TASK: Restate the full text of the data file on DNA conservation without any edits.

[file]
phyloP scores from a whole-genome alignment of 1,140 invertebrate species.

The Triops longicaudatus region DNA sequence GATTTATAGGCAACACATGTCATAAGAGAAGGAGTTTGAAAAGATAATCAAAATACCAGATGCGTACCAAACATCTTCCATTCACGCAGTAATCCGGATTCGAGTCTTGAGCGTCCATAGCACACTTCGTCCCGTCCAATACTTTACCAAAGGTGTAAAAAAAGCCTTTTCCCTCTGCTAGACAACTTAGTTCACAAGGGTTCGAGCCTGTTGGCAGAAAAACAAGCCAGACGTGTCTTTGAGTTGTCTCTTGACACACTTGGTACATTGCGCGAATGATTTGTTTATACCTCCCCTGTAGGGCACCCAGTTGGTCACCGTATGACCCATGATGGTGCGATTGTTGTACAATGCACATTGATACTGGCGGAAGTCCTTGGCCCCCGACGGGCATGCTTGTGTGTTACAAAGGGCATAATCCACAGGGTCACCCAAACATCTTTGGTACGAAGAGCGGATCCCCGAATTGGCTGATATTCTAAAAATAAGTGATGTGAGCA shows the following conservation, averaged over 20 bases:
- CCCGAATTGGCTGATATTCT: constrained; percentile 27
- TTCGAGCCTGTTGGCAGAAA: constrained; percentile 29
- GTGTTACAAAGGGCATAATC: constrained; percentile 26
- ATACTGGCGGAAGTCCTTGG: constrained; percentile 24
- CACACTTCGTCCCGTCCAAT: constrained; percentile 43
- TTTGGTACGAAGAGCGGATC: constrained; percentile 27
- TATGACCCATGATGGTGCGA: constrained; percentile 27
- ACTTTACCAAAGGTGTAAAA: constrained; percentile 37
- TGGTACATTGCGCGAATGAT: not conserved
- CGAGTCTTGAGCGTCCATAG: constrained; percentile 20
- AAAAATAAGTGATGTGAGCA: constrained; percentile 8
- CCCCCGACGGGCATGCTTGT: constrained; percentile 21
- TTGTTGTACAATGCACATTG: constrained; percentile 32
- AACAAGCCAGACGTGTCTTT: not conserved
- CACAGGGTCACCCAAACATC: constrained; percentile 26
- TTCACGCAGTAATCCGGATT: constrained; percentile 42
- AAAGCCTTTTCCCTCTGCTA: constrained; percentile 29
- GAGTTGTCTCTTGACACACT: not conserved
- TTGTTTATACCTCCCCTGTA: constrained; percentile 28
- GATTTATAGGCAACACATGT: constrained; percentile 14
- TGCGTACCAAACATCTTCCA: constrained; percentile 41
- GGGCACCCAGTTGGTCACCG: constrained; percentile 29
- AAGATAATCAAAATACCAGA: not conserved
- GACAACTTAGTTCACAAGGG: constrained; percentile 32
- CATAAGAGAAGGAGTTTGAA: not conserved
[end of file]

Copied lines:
phyloP scores from a whole-genome alignment of 1,140 invertebrate species.

The Triops longicaudatus region DNA sequence GATTTATAGGCAACACATGTCATAAGAGAAGGAGTTTGAAAAGATAATCAAAATACCAGATGCGTACCAAACATCTTCCATTCACGCAGTAATCCGGATTCGAGTCTTGAGCGTCCATAGCACACTTCGTCCCGTCCAATACTTTACCAAAGGTGTAAAAAAAGCCTTTTCCCTCTGCTAGACAACTTAGTTCACAAGGGTTCGAGCCTGTTGGCAGAAAAACAAGCCAGACGTGTCTTTGAGTTGTCTCTTGACACACTTGGTACATTGCGCGAATGATTTGTTTATACCTCCCCTGTAGGGCACCCAGTTGGTCACCGTATGACCCATGATGGTGCGATTGTTGTACAATGCACATTGATACTGGCGGAAGTCCTTGGCCCCCGACGGGCATGCTTGTGTGTTACAAAGGGCATAATCCACAGGGTCACCCAAACATCTTTGGTACGAAGAGCGGATCCCCGAATTGGCTGATATTCTAAAAATAAGTGATGTGAGCA shows the following conservation, averaged over 20 bases:
- CCCGAATTGGCTGATATTCT: constrained; percentile 27
- TTCGAGCCTGTTGGCAGAAA: constrained; percentile 29
- GTGTTACAAAGGGCATAATC: constrained; percentile 26
- ATACTGGCGGAAGTCCTTGG: constrained; percentile 24
- CACACTTCGTCCCGTCCAAT: constrained; percentile 43
- TTTGGTACGAAGAGCGGATC: constrained; percentile 27
- TATGACCCATGATGGTGCGA: constrained; percentile 27
- ACTTTACCAAAGGTGTAAAA: constrained; percentile 37
- TGGTACATTGCGCGAATGAT: not conserved
- CGAGTCTTGAGCGTCCATAG: constrained; percentile 20
- AAAAATAAGTGATGTGAGCA: constrained; percentile 8
- CCCCCGACGGGCATGCTTGT: constrained; percentile 21
- TTGTTGTACAATGCACATTG: constrained; percentile 32
- AACAAGCCAGACGTGTCTTT: not conserved
- CACAGGGTCACCCAAACATC: constrained; percentile 26
- TTCACGCAGTAATCCGGATT: constrained; percentile 42
- AAAGCCTTTTCCCTCTGCTA: constrained; percentile 29
- GAGTTGTCTCTTGACACACT: not conserved
- TTGTTTATACCTCCCCTGTA: constrained; percentile 28
- GATTTATAGGCAACACATGT: constrained; percentile 14
- TGCGTACCAAACATCTTCCA: constrained; percentile 41
- GGGCACCCAGTTGGTCACCG: constrained; percentile 29
- AAGATAATCAAAATACCAGA: not conserved
- GACAACTTAGTTCACAAGGG: constrained; percentile 32
- CATAAGAGAAGGAGTTTGAA: not conserved